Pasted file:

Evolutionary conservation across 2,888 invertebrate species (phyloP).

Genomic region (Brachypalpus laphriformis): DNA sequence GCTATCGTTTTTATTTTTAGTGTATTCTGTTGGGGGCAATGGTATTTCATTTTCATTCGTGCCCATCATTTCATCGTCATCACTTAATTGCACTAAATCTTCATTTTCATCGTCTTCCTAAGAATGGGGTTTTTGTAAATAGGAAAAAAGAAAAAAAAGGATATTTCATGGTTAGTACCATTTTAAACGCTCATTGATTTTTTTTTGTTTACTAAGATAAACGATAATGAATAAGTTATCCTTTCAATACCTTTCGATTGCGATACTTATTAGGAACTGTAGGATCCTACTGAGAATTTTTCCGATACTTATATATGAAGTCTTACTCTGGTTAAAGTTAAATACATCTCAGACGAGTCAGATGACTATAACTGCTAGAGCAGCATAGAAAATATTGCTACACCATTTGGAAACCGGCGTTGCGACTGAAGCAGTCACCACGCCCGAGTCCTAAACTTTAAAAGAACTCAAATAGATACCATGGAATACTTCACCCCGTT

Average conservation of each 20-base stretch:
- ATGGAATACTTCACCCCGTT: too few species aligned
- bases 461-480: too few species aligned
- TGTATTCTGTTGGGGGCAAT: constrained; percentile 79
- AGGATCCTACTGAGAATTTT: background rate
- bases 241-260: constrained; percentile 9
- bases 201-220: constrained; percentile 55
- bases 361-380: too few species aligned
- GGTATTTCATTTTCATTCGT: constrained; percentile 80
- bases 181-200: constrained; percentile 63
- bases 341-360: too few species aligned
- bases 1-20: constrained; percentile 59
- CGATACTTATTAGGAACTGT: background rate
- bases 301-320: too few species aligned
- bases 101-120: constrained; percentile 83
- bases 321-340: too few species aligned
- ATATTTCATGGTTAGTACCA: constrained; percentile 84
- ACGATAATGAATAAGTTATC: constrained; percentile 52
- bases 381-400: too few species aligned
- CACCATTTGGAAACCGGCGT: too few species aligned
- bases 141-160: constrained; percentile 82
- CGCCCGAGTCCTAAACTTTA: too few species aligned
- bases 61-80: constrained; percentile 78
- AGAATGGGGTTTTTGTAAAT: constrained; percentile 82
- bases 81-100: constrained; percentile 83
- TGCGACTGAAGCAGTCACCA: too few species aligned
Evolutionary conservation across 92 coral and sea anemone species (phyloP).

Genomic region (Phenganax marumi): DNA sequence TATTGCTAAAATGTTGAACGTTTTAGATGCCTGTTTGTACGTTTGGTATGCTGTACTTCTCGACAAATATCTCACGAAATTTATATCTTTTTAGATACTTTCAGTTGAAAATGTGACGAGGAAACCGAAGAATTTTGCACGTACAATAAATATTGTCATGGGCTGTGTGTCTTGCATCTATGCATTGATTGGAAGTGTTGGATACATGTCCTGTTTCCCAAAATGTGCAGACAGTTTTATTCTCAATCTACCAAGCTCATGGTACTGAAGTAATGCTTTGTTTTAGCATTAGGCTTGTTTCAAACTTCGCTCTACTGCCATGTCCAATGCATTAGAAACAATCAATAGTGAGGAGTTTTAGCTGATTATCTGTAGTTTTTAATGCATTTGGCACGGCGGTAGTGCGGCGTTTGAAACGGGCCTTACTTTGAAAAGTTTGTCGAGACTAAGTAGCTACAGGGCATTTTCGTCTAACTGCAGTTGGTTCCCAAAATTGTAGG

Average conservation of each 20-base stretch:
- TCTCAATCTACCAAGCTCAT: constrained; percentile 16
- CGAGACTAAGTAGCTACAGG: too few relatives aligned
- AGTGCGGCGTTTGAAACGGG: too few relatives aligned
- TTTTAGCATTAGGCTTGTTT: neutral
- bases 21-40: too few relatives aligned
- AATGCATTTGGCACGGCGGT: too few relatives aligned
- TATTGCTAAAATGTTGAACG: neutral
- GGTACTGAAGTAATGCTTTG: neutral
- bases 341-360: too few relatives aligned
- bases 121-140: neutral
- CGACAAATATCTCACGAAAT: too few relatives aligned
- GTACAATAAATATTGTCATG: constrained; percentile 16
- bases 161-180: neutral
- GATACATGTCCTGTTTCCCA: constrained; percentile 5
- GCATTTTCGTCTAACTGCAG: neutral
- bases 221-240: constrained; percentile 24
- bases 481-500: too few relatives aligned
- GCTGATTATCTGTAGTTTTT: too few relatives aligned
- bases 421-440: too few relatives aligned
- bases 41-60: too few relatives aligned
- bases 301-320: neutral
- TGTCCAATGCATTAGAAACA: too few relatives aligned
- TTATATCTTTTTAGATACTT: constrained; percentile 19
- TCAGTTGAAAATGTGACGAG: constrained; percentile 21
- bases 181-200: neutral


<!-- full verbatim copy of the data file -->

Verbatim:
Evolutionary conservation across 2,888 invertebrate species (phyloP).

Genomic region (Brachypalpus laphriformis): DNA sequence GCTATCGTTTTTATTTTTAGTGTATTCTGTTGGGGGCAATGGTATTTCATTTTCATTCGTGCCCATCATTTCATCGTCATCACTTAATTGCACTAAATCTTCATTTTCATCGTCTTCCTAAGAATGGGGTTTTTGTAAATAGGAAAAAAGAAAAAAAAGGATATTTCATGGTTAGTACCATTTTAAACGCTCATTGATTTTTTTTTGTTTACTAAGATAAACGATAATGAATAAGTTATCCTTTCAATACCTTTCGATTGCGATACTTATTAGGAACTGTAGGATCCTACTGAGAATTTTTCCGATACTTATATATGAAGTCTTACTCTGGTTAAAGTTAAATACATCTCAGACGAGTCAGATGACTATAACTGCTAGAGCAGCATAGAAAATATTGCTACACCATTTGGAAACCGGCGTTGCGACTGAAGCAGTCACCACGCCCGAGTCCTAAACTTTAAAAGAACTCAAATAGATACCATGGAATACTTCACCCCGTT

Average conservation of each 20-base stretch:
- ATGGAATACTTCACCCCGTT: too few species aligned
- bases 461-480: too few species aligned
- TGTATTCTGTTGGGGGCAAT: constrained; percentile 79
- AGGATCCTACTGAGAATTTT: background rate
- bases 241-260: constrained; percentile 9
- bases 201-220: constrained; percentile 55
- bases 361-380: too few species aligned
- GGTATTTCATTTTCATTCGT: constrained; percentile 80
- bases 181-200: constrained; percentile 63
- bases 341-360: too few species aligned
- bases 1-20: constrained; percentile 59
- CGATACTTATTAGGAACTGT: background rate
- bases 301-320: too few species aligned
- bases 101-120: constrained; percentile 83
- bases 321-340: too few species aligned
- ATATTTCATGGTTAGTACCA: constrained; percentile 84
- ACGATAATGAATAAGTTATC: constrained; percentile 52
- bases 381-400: too few species aligned
- CACCATTTGGAAACCGGCGT: too few species aligned
- bases 141-160: constrained; percentile 82
- CGCCCGAGTCCTAAACTTTA: too few species aligned
- bases 61-80: constrained; percentile 78
- AGAATGGGGTTTTTGTAAAT: constrained; percentile 82
- bases 81-100: constrained; percentile 83
- TGCGACTGAAGCAGTCACCA: too few species aligned
Evolutionary conservation across 92 coral and sea anemone species (phyloP).

Genomic region (Phenganax marumi): DNA sequence TATTGCTAAAATGTTGAACGTTTTAGATGCCTGTTTGTACGTTTGGTATGCTGTACTTCTCGACAAATATCTCACGAAATTTATATCTTTTTAGATACTTTCAGTTGAAAATGTGACGAGGAAACCGAAGAATTTTGCACGTACAATAAATATTGTCATGGGCTGTGTGTCTTGCATCTATGCATTGATTGGAAGTGTTGGATACATGTCCTGTTTCCCAAAATGTGCAGACAGTTTTATTCTCAATCTACCAAGCTCATGGTACTGAAGTAATGCTTTGTTTTAGCATTAGGCTTGTTTCAAACTTCGCTCTACTGCCATGTCCAATGCATTAGAAACAATCAATAGTGAGGAGTTTTAGCTGATTATCTGTAGTTTTTAATGCATTTGGCACGGCGGTAGTGCGGCGTTTGAAACGGGCCTTACTTTGAAAAGTTTGTCGAGACTAAGTAGCTACAGGGCATTTTCGTCTAACTGCAGTTGGTTCCCAAAATTGTAGG

Average conservation of each 20-base stretch:
- TCTCAATCTACCAAGCTCAT: constrained; percentile 16
- CGAGACTAAGTAGCTACAGG: too few relatives aligned
- AGTGCGGCGTTTGAAACGGG: too few relatives aligned
- TTTTAGCATTAGGCTTGTTT: neutral
- bases 21-40: too few relatives aligned
- AATGCATTTGGCACGGCGGT: too few relatives aligned
- TATTGCTAAAATGTTGAACG: neutral
- GGTACTGAAGTAATGCTTTG: neutral
- bases 341-360: too few relatives aligned
- bases 121-140: neutral
- CGACAAATATCTCACGAAAT: too few relatives aligned
- GTACAATAAATATTGTCATG: constrained; percentile 16
- bases 161-180: neutral
- GATACATGTCCTGTTTCCCA: constrained; percentile 5
- GCATTTTCGTCTAACTGCAG: neutral
- bases 221-240: constrained; percentile 24
- bases 481-500: too few relatives aligned
- GCTGATTATCTGTAGTTTTT: too few relatives aligned
- bases 421-440: too few relatives aligned
- bases 41-60: too few relatives aligned
- bases 301-320: neutral
- TGTCCAATGCATTAGAAACA: too few relatives aligned
- TTATATCTTTTTAGATACTT: constrained; percentile 19
- TCAGTTGAAAATGTGACGAG: constrained; percentile 21
- bases 181-200: neutral